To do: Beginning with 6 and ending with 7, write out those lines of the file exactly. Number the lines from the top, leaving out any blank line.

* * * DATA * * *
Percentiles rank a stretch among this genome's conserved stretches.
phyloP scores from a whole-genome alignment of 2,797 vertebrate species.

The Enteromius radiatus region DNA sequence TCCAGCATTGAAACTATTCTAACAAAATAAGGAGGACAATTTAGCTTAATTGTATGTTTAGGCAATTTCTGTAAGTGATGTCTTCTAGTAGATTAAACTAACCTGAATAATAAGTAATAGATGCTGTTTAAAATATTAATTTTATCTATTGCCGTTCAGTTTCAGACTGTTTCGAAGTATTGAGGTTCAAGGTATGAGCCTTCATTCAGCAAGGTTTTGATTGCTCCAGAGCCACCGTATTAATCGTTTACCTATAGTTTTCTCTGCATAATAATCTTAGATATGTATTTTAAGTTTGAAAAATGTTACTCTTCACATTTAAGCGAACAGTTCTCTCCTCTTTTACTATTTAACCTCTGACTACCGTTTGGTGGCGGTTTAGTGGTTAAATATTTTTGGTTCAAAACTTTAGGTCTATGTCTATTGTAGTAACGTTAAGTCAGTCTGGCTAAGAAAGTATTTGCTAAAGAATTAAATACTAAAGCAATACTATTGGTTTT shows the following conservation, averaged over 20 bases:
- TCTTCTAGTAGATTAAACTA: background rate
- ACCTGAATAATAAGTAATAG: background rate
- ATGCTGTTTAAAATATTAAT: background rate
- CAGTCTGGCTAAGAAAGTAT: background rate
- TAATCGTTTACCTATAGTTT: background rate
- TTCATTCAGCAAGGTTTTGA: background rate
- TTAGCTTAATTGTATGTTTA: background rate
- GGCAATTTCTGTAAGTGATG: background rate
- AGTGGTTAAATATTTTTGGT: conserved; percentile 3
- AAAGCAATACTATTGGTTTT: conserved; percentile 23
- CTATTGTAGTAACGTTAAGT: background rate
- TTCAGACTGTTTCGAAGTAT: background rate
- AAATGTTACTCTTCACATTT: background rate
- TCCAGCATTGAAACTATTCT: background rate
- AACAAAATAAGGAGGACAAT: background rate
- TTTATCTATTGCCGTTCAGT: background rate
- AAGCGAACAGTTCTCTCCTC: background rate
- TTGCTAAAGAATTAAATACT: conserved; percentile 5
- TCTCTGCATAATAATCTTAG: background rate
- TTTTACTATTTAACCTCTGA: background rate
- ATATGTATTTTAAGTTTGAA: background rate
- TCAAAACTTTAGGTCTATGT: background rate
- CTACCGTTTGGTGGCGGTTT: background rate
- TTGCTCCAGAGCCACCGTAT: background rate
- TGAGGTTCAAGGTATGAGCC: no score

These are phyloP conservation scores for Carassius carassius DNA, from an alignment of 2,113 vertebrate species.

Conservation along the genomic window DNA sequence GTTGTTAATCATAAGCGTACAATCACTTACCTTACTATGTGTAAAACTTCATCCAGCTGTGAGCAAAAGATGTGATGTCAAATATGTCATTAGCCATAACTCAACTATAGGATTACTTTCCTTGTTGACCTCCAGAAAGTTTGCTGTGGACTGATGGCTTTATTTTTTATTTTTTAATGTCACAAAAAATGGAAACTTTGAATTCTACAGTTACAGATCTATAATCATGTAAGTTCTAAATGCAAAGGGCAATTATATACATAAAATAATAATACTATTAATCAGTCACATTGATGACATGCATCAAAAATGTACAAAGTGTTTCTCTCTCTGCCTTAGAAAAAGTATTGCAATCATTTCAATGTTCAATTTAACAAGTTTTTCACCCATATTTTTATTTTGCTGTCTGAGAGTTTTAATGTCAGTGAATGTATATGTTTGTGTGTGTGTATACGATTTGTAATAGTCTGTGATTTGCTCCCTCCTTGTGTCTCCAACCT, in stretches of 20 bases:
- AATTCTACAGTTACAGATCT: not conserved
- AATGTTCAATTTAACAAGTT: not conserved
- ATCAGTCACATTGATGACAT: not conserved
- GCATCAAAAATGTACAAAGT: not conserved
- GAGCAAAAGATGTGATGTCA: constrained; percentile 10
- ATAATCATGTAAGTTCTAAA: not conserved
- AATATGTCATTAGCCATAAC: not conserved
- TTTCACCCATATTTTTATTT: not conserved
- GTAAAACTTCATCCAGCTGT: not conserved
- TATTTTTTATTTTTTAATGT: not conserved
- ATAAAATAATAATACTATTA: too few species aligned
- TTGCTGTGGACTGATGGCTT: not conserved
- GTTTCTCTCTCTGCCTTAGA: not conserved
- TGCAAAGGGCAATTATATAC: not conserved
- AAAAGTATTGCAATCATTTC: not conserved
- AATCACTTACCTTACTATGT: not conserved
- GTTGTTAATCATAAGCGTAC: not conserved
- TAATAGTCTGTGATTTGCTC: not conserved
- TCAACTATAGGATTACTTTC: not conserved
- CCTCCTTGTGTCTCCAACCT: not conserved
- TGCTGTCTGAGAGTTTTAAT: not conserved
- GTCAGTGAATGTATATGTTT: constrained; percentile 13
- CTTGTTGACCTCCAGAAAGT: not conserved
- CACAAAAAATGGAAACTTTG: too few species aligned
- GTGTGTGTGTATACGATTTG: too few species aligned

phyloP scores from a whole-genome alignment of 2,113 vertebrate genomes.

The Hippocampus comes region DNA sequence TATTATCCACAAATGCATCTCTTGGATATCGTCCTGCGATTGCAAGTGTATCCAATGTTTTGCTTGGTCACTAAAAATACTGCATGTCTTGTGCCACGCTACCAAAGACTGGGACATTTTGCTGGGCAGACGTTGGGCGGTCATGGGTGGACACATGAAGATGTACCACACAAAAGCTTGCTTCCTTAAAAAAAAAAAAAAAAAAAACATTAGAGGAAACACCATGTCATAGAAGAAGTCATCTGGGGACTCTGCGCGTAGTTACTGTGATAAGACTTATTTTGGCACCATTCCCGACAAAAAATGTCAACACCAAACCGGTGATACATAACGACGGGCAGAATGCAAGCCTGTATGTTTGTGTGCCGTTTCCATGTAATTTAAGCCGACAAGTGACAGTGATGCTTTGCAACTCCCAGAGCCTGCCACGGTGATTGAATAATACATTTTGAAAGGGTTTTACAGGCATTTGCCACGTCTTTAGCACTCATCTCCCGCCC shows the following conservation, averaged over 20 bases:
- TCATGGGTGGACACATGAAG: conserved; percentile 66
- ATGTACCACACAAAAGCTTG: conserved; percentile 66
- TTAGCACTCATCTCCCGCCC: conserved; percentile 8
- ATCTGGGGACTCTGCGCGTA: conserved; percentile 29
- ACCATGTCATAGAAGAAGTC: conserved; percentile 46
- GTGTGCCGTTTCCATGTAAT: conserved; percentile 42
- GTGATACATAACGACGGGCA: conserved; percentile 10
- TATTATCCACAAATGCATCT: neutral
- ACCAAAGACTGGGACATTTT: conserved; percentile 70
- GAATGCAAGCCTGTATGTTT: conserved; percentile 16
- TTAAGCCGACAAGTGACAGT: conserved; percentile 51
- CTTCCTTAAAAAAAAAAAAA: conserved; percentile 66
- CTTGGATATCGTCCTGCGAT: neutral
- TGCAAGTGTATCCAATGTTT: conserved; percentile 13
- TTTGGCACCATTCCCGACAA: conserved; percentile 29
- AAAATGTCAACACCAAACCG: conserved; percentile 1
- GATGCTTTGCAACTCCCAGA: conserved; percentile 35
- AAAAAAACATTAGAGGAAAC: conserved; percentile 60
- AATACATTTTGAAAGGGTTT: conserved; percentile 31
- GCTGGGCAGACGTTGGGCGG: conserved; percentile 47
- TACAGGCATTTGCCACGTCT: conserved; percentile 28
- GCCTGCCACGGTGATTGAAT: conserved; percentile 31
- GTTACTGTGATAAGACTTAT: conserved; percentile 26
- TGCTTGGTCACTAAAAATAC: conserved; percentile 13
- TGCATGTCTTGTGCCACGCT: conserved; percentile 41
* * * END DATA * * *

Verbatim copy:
- ATGCTGTTTAAAATATTAAT: background rate
- CAGTCTGGCTAAGAAAGTAT: background rate